6.8/10
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Young Man of Manhattan (1930)

Passed | | Comedy, Musical, Romance | 17 May 1930 (USA)
Two flappers (Claudette Colbert and Ginger Rogers) try to get their newspaper reporter boyfriends to pay attention to them.

Director:

Writers:

(novel), (adaptation) (as Robert Presnell) | 1 more credit »
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Cast

Complete credited cast:
...
Ann Vaughn
...
Toby McLean
...
Puff Randolph
...
Shorty Ross
Leslie Austin ...
Dwight Knowles
Lorraine Aalbu ...
One of the Sherman Sisters (as Aalbu Sisters)
Aileene Aalbu ...
One of the Sherman Sisters (as Aalbu Sisters)
Fern Aalbu ...
One of the Sherman Sisters (as Aalbu Sisters)
Harriet Aalbu ...
One of the Sherman Sisters (as Aalbu Sisters)
H. Dudley Hawley ...
Doctor
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Storyline

Toby McLean, a reckless sports writer on a New York City newspaper, covers the Gene Tunney-Jack Dempsey heavyweight-championship fight in Philadelphia. There he meets Ann Vaughn, a feature writer for another newspaper, and they get married after a whirlwind romance. The romance begins to wane nearly as fast as it blossomed but, directly and indirectly, is salvaged by Toby's writer pal, "Shorty" Ross, and a ditsy socialite, "Puff" Randolph. Artchive footage provides shots of the Tunney-Dempsey fight, and other sports events of the era. Written by Les Adams <longhorn1939@suddenlink.net>

Plot Summary | Add Synopsis

Taglines:

Ran as a serial in the "Saturday Evening Post" and, as a novel , it is 1930's best-seller! (original poster) See more »


Certificate:

Passed
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Details

Country:

Language:

Release Date:

17 May 1930 (USA)  »

Also Known As:

Inconst├óncia  »

Filming Locations:


Company Credits

Production Co:

 »
Show detailed on  »

Technical Specs

Sound Mix:

(Western Electric Sound System)

Aspect Ratio:

1.20 : 1
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Did You Know?

Trivia

One of over 700 Paramount Productions, filmed between 1929 and 1949, which were sold to MCA/Universal in 1958 for television distribution, and have been owned and controlled by Universal ever since. However, because of legal complications, this particular title was not included in the original television package and may have never been televised. See more »

Quotes

Puff Randolph: Cigarette me, big boy.
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Soundtracks

I'll Bob Up With The Bob-O-Link
(uncredited)
by Irving Kahal, Pierre Norman, Sammy Fain and W. Raskin
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User Reviews

 
Run of the mill
17 December 2014 | by (United States) – See all my reviews

This routine seriocomedy flirts with some interesting ideas but doesn't really follow through on them enough to distinguish itself. Colbert and Foster play reporters who marry, then find their careers are a problem--both of them have erratic hours, occasional late nights and out-of-town trips, so each is never there when the other wants them. His character isn't particularly sympathetic by today's standards, because he whines and moans whenever her work takes her away from him, but when the shoe is on the other foot he doesn't grasp the hypocrisy of his complaints one bit. Worse, he takes to drinking too much, isn't grateful when she pays the bills because he can't, and strings along a besotted ninny (Ginger Rogers in her early dark-haired, squeak-voiced phase as a flapper caricature) for idle diversion. Colbert meanwhile is courted by a rich patron/news source, but keeps him at a professional arm's distance.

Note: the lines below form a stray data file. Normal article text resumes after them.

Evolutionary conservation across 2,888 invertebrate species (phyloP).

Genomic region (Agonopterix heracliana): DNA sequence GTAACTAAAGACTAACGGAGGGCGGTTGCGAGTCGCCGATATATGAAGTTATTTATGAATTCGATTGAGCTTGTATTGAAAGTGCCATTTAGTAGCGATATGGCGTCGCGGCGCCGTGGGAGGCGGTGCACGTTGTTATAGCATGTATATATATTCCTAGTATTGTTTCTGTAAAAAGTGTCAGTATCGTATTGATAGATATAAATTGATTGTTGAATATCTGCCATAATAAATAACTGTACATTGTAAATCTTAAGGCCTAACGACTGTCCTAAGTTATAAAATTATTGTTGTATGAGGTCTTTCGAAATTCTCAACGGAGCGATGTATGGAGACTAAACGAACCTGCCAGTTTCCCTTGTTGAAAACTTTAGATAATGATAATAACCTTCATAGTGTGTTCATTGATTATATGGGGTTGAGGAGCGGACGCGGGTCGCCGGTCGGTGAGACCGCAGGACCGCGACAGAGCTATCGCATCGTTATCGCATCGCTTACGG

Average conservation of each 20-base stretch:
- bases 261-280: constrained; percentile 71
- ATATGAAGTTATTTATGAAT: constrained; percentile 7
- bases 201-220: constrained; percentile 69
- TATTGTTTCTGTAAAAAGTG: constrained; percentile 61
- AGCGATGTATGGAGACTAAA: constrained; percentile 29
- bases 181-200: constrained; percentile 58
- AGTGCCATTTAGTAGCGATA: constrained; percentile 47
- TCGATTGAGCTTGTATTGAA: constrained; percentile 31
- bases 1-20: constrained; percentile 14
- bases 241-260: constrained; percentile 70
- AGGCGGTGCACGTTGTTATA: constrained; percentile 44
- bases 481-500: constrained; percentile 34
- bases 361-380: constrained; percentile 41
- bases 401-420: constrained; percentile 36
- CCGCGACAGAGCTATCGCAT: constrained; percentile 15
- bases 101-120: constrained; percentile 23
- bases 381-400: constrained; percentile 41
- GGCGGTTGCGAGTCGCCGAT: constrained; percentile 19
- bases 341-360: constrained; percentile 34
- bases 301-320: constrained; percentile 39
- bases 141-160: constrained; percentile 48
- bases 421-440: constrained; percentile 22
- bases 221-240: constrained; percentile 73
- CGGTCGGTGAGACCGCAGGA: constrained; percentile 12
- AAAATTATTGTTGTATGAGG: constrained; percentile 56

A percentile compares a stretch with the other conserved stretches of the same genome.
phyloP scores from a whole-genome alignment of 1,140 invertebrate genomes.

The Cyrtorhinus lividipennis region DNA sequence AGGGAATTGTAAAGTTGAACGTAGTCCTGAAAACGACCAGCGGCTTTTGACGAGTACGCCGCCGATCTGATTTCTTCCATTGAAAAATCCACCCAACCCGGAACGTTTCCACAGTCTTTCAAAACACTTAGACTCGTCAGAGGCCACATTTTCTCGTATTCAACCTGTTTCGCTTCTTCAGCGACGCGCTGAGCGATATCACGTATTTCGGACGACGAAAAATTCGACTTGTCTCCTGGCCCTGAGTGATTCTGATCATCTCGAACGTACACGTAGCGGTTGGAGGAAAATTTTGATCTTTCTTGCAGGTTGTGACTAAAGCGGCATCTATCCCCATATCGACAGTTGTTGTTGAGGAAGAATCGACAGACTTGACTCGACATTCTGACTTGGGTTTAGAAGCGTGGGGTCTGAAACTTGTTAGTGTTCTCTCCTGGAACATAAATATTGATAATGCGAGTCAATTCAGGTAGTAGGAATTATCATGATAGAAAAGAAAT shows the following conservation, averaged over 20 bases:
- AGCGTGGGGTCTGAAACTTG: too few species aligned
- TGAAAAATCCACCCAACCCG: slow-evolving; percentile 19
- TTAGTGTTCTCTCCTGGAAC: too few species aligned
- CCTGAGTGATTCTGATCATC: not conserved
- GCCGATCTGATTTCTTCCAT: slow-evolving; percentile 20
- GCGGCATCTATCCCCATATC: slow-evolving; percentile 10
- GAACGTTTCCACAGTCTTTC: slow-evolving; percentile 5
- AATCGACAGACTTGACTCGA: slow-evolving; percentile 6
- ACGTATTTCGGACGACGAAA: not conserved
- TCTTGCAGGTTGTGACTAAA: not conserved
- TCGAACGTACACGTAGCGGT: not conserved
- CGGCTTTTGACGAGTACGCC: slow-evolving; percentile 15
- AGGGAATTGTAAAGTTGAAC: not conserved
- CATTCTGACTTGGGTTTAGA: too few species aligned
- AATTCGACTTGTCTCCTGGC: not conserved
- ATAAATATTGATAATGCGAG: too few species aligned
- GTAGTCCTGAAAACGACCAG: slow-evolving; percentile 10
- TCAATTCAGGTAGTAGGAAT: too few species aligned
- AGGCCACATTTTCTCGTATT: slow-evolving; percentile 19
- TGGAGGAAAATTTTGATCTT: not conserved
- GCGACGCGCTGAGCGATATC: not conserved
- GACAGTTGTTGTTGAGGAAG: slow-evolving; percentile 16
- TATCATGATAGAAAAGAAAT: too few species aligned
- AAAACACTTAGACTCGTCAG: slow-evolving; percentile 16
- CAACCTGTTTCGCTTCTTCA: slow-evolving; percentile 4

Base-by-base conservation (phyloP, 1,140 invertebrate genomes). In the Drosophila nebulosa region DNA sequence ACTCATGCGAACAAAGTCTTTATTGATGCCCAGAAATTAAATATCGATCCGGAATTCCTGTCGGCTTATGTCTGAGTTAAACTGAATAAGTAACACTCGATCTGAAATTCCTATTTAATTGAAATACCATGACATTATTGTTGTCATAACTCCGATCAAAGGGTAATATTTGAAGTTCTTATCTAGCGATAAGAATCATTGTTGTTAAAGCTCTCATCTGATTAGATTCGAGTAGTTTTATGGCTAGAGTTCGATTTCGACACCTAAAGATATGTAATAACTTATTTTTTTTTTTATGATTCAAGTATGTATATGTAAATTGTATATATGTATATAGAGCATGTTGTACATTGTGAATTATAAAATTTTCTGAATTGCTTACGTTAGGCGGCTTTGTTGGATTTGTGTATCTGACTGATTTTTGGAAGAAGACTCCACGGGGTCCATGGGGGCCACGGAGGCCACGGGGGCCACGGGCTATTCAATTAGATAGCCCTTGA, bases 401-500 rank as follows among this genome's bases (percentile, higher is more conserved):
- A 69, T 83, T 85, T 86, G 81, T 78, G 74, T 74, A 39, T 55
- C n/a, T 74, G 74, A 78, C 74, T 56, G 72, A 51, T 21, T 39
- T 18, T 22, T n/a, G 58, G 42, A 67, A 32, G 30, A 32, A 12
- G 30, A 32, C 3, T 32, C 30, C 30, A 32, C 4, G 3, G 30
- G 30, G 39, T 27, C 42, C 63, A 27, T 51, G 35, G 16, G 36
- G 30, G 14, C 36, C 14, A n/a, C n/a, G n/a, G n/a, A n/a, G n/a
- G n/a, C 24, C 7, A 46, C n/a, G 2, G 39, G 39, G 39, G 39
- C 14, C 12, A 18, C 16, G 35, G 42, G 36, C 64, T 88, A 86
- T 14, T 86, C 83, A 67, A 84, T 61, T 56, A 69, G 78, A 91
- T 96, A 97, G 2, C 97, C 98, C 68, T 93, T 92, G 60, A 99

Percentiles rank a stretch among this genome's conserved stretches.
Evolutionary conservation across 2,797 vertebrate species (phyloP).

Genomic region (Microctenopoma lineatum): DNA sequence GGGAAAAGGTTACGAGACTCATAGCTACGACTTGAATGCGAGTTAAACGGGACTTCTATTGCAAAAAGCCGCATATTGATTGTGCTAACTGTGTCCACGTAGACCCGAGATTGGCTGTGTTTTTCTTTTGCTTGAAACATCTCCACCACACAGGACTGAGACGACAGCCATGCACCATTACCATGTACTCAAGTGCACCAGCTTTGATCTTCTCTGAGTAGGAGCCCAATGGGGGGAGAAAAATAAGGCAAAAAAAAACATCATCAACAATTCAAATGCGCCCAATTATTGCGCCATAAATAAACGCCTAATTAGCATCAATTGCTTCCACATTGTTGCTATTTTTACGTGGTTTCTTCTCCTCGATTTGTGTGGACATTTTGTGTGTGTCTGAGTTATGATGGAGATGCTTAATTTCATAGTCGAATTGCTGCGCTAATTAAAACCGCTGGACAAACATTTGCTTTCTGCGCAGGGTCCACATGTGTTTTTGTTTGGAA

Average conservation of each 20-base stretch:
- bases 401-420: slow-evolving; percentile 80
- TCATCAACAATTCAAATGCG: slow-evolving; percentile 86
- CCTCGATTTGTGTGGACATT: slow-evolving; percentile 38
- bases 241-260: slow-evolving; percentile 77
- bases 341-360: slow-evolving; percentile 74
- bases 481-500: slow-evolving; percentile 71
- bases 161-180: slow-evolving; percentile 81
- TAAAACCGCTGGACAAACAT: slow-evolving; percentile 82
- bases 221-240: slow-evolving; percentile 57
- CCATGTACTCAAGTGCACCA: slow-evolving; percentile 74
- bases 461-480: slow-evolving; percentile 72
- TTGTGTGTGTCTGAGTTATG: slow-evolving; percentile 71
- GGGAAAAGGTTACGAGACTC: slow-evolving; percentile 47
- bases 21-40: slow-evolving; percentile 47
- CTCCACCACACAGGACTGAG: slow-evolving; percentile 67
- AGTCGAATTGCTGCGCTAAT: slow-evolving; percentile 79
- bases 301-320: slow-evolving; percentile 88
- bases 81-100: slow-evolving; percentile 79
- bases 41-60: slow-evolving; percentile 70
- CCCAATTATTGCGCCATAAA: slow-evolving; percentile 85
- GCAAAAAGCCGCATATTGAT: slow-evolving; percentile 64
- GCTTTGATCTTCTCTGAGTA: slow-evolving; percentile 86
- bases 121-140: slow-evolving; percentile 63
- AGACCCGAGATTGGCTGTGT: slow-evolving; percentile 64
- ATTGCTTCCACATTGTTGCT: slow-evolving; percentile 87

In the early-talkie manner, there's a rather stilted, interior-bound quality to the action, with dead-air sound (actually downright poor sound in the transfer I saw, but that might just have been the fault of a poor dupe) and very little background music. This movie actually could have used a nightclub song or production number or two to liven it up; it's not quite serious enough to be involving as a drama, and not quite diverting enough to be a comedy. (Rogers does sing what might as well be the anthem for characters like hers, "I've Got 'It' But It Don't Do Me No Good," but just by herself at a living-room piano.) There's brief curiosity value in the appearance by "The Four Sherman Sisters," a quartet of pretty (alleged) siblings, but they don't perform, either; they just sling around a few weak quips and get drunk with Foster and his best pal Charles Ruggles (who's had better material, too).

There isn't anything very notably "pre-Code" about this feature unless you count the alcohol consumption, whose depiction would soon get cleaned up by the Production Code. Nor does the movie exactly capture much of a Manhattan feel, as there's little exterior footage. Foster plays a sports writer, so there's fleeting interest in (very brief) clips of various sporting events that were presumably shot for newsreels rather than specifically for this feature.

The movie's major plus is Colbert, who looks great and treats the goings on with a common- sense unflappability that suggests her heroine is considerably smarter than the callow husband she nonetheless stays loyal to. (Their marital conflicts are predictably resolved by a crisis that drops out of nowhere to re-strengthen their vows.) Co-star Foster would soon leave acting for a long, successful if seldom distinguished career directing mostly B movies and television episodes.


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